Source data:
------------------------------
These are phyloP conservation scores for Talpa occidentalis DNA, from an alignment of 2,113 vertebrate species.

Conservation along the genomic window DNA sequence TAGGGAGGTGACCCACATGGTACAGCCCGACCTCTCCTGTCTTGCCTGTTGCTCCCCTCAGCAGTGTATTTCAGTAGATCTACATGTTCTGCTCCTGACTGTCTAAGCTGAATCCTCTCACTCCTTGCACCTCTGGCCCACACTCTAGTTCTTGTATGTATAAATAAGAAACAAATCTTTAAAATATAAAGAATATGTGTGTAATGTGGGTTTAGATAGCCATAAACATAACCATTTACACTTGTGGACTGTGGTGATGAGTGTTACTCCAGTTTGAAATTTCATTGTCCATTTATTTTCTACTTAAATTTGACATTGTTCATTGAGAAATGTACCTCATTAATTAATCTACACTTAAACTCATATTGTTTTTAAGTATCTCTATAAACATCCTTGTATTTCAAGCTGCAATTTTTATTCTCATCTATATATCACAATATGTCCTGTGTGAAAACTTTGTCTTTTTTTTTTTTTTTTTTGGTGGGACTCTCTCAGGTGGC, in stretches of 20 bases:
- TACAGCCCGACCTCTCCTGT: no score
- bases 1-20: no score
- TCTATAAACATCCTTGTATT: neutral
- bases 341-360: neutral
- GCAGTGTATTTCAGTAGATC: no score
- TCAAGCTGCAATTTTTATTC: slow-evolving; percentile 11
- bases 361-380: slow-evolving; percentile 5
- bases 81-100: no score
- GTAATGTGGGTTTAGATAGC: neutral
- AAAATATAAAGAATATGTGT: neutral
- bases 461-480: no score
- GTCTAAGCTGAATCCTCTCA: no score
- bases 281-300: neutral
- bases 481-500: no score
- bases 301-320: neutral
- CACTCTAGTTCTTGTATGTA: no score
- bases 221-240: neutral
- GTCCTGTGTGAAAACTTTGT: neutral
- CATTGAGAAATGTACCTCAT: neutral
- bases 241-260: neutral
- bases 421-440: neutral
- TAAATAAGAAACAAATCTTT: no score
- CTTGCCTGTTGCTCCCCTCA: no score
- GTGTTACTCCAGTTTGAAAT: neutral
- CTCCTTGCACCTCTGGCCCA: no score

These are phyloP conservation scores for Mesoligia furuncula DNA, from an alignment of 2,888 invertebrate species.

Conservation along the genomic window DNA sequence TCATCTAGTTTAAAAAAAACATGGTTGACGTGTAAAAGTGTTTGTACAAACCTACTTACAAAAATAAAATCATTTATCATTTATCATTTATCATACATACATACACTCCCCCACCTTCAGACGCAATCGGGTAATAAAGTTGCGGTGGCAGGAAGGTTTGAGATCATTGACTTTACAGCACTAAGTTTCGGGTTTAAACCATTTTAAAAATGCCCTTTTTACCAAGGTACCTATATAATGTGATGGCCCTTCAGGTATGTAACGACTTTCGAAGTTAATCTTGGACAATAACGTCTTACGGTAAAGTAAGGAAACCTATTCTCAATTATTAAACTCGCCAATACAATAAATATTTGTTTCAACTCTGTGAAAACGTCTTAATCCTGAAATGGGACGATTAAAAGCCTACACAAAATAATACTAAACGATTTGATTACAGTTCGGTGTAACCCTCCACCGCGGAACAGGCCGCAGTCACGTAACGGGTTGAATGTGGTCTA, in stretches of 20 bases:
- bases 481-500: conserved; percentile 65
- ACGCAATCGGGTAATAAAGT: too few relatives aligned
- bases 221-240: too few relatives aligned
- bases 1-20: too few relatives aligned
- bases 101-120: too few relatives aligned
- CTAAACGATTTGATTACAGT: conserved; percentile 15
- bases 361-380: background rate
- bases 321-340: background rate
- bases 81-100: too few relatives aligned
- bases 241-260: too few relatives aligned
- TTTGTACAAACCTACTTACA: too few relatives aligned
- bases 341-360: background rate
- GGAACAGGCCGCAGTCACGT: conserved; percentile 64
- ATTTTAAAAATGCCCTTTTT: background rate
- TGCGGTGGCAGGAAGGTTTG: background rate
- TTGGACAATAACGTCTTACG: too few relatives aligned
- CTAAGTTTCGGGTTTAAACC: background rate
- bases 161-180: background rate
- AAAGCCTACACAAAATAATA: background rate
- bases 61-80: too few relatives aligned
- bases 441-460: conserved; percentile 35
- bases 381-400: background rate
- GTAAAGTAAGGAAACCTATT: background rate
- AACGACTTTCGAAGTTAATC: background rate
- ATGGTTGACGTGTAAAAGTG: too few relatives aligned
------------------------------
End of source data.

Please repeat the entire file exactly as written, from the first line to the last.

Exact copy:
These are phyloP conservation scores for Talpa occidentalis DNA, from an alignment of 2,113 vertebrate species.

Conservation along the genomic window DNA sequence TAGGGAGGTGACCCACATGGTACAGCCCGACCTCTCCTGTCTTGCCTGTTGCTCCCCTCAGCAGTGTATTTCAGTAGATCTACATGTTCTGCTCCTGACTGTCTAAGCTGAATCCTCTCACTCCTTGCACCTCTGGCCCACACTCTAGTTCTTGTATGTATAAATAAGAAACAAATCTTTAAAATATAAAGAATATGTGTGTAATGTGGGTTTAGATAGCCATAAACATAACCATTTACACTTGTGGACTGTGGTGATGAGTGTTACTCCAGTTTGAAATTTCATTGTCCATTTATTTTCTACTTAAATTTGACATTGTTCATTGAGAAATGTACCTCATTAATTAATCTACACTTAAACTCATATTGTTTTTAAGTATCTCTATAAACATCCTTGTATTTCAAGCTGCAATTTTTATTCTCATCTATATATCACAATATGTCCTGTGTGAAAACTTTGTCTTTTTTTTTTTTTTTTTTGGTGGGACTCTCTCAGGTGGC, in stretches of 20 bases:
- TACAGCCCGACCTCTCCTGT: no score
- bases 1-20: no score
- TCTATAAACATCCTTGTATT: neutral
- bases 341-360: neutral
- GCAGTGTATTTCAGTAGATC: no score
- TCAAGCTGCAATTTTTATTC: slow-evolving; percentile 11
- bases 361-380: slow-evolving; percentile 5
- bases 81-100: no score
- GTAATGTGGGTTTAGATAGC: neutral
- AAAATATAAAGAATATGTGT: neutral
- bases 461-480: no score
- GTCTAAGCTGAATCCTCTCA: no score
- bases 281-300: neutral
- bases 481-500: no score
- bases 301-320: neutral
- CACTCTAGTTCTTGTATGTA: no score
- bases 221-240: neutral
- GTCCTGTGTGAAAACTTTGT: neutral
- CATTGAGAAATGTACCTCAT: neutral
- bases 241-260: neutral
- bases 421-440: neutral
- TAAATAAGAAACAAATCTTT: no score
- CTTGCCTGTTGCTCCCCTCA: no score
- GTGTTACTCCAGTTTGAAAT: neutral
- CTCCTTGCACCTCTGGCCCA: no score

These are phyloP conservation scores for Mesoligia furuncula DNA, from an alignment of 2,888 invertebrate species.

Conservation along the genomic window DNA sequence TCATCTAGTTTAAAAAAAACATGGTTGACGTGTAAAAGTGTTTGTACAAACCTACTTACAAAAATAAAATCATTTATCATTTATCATTTATCATACATACATACACTCCCCCACCTTCAGACGCAATCGGGTAATAAAGTTGCGGTGGCAGGAAGGTTTGAGATCATTGACTTTACAGCACTAAGTTTCGGGTTTAAACCATTTTAAAAATGCCCTTTTTACCAAGGTACCTATATAATGTGATGGCCCTTCAGGTATGTAACGACTTTCGAAGTTAATCTTGGACAATAACGTCTTACGGTAAAGTAAGGAAACCTATTCTCAATTATTAAACTCGCCAATACAATAAATATTTGTTTCAACTCTGTGAAAACGTCTTAATCCTGAAATGGGACGATTAAAAGCCTACACAAAATAATACTAAACGATTTGATTACAGTTCGGTGTAACCCTCCACCGCGGAACAGGCCGCAGTCACGTAACGGGTTGAATGTGGTCTA, in stretches of 20 bases:
- bases 481-500: conserved; percentile 65
- ACGCAATCGGGTAATAAAGT: too few relatives aligned
- bases 221-240: too few relatives aligned
- bases 1-20: too few relatives aligned
- bases 101-120: too few relatives aligned
- CTAAACGATTTGATTACAGT: conserved; percentile 15
- bases 361-380: background rate
- bases 321-340: background rate
- bases 81-100: too few relatives aligned
- bases 241-260: too few relatives aligned
- TTTGTACAAACCTACTTACA: too few relatives aligned
- bases 341-360: background rate
- GGAACAGGCCGCAGTCACGT: conserved; percentile 64
- ATTTTAAAAATGCCCTTTTT: background rate
- TGCGGTGGCAGGAAGGTTTG: background rate
- TTGGACAATAACGTCTTACG: too few relatives aligned
- CTAAGTTTCGGGTTTAAACC: background rate
- bases 161-180: background rate
- AAAGCCTACACAAAATAATA: background rate
- bases 61-80: too few relatives aligned
- bases 441-460: conserved; percentile 35
- bases 381-400: background rate
- GTAAAGTAAGGAAACCTATT: background rate
- AACGACTTTCGAAGTTAATC: background rate
- ATGGTTGACGTGTAAAAGTG: too few relatives aligned